Mike Meiré asks Is Memory Data?
Mike Meiré is like a moving target and trying to pin a label on what he does is a pointless exercise – and no fun. Brand director, artistic director, this professional disrupter and questioner is a consummate chameleon, and what’s not to love about someone who scoffs at the idea of ‘target groups’. The headline of this story is the name of the exhibition created by Meiré under the label Dornbracht Research Lab for Milan Design Week, and his two-decade relationship with the company is both personal and a shining example of trust.
One does not simply ‘have a chat’ with Mike Meiré – it’s more like being shown a reel of all the visionary thoughts he’s thinking at the same time while Kraftwerk blasts in the background. You’re left mind-boggled, impressed, wildly inspired, and perhaps a tiny bit horrified.
Meiré started his career almost 30 years ago in Cologne and he’s been breaking rules and shaking things up ever since. However unlikely it may be, if you’re unfamiliar with Meiré, you’re sure to have seen work inspired by his unruly and opinion-severing movement that he called the ‘New Ugly’, which he put in to play around 2007. The portfolio of the agency that he started with his brother Marc in 1987 – Meiré und Meiré – is vast. He has (re)created the identities of cutting-edge cultural magazines like Garage and ARCH+, and has worked with major clients like BMW, Telekom and Dornbracht, with each of whom he plays a totally different game. ‘I’m not too interested in one language, one style.’
The great thing about Mike is that whenever he approaches a new project or topic, it seems that the first thing he wants to do is figure out how to disrupt it – or at least disrupt people’s thinking of it. I replaced the word ‘consumer’ with ‘people’ as Mike told me. ‘We perform, but we are also all consumers. We are all facing the same issues.’ He scoffs at the idea of a target group. Instead he proposes the idea of thinking in a more human, empathetic way. ‘If you’re bored, your audience will be, too.’ Although it seems that Mike is rarely bored.
The relationship between Meiré and Dornbracht has lasted well over 20 years and its shape has morphed and evolved over time. One thing that has remained constant throughout the collaboration is the bond and trust between Andreas Dornbracht and Meiré. When Mike first started with them, he was given carte blanche and has used it wisely, helping keep the brand up to speed with our changing times. ‘When I started, the bathroom wasn’t a sexy subject.’ As a first art-directorial decision, Mike changed the logo of the brand, dividing the name into two lines – it modernised the look and made the two syllables more manageable.
Since that move, Mike has used his role as brand director at Dornbracht to bring aesthetics to the sanitary market. He doesn’t think in terms of the products, but rather in terms of experiences. He takes a research-like approach, asking himself and his team very human questions. What happens in a bathroom? How can a bathroom be static if its roles change throughout the day? ‘The morning bathroom is required to energise us and prepare us for the chaos of the day, while the evening bathroom is meant to cleanse and replenish us. It’s not meant to be the same space.’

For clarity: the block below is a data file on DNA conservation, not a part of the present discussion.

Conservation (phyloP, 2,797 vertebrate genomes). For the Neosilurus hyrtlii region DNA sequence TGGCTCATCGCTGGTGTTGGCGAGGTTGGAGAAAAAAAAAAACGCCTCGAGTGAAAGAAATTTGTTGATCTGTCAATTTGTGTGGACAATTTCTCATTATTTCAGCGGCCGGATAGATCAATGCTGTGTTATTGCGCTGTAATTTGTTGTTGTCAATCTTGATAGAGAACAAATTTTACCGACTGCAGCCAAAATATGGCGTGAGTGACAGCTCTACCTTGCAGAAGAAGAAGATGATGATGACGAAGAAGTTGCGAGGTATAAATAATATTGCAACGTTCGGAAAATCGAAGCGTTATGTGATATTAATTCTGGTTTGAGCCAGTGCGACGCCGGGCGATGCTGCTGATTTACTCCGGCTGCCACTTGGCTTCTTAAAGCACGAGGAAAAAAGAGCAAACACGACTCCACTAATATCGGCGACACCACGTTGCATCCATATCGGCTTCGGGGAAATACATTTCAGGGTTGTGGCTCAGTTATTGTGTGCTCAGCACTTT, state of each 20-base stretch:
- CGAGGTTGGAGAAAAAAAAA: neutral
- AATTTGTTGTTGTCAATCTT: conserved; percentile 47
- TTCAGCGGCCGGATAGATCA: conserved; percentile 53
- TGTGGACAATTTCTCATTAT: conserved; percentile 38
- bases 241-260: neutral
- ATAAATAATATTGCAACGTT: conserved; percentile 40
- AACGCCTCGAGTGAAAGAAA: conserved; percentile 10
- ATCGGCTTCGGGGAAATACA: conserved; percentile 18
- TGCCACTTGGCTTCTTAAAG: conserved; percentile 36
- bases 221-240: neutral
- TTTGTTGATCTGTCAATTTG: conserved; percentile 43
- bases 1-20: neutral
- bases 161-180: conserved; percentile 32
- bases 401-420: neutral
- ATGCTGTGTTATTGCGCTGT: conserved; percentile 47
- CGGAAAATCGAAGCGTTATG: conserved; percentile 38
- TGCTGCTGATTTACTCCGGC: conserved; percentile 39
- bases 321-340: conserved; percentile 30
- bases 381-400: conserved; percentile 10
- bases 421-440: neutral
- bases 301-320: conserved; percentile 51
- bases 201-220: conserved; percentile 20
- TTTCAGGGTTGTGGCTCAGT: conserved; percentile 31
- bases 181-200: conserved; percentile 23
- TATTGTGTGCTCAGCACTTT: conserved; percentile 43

This idea of (de)contextualising the experience has taken on a new life in the exhibition Is Memory Data?, which was on show at this year’s Milan Design Week. ‘It started with a logical observation of Gen-Z kids. They are digital natives. We older people are experiencing a conflict incorporating smartphones and new technology into our lives, but not them.’ The exhibition created under the label Dornbracht Research Lab aims to question how technologies change, enrich or even replace the encounter with the element of water. While it doesn’t aim to present ready-made solutions, it does aim to question and provoke dialogue. The Hyper Fountain is an immersive virtual reality installation that plays with your experience with water. It is, in fact, a hose and a bucket, but because of the headset you experience a variety of fictional textures of water, based on our memory of how it feels. ‘Imagine if we could address the water restrictions by creating a shower that stops running water and instead blows hot steam on you, imitating water,’ considers Mike. For Dornbracht, this is an incredibly valuable aspect to research. ‘Development cycles are becoming shorter and shorter, which is why we believe that market research in this specific form only works if we work on topics in an interdisciplinary and interactive manner,’ says Andreas Dornbracht. ‘Is Memory Data? alludes to this fundamental question: can a virtual experience potentially trigger the same reaction in us as an actual, physical experience?’ concludes Mike. I’ll leave you to think about that.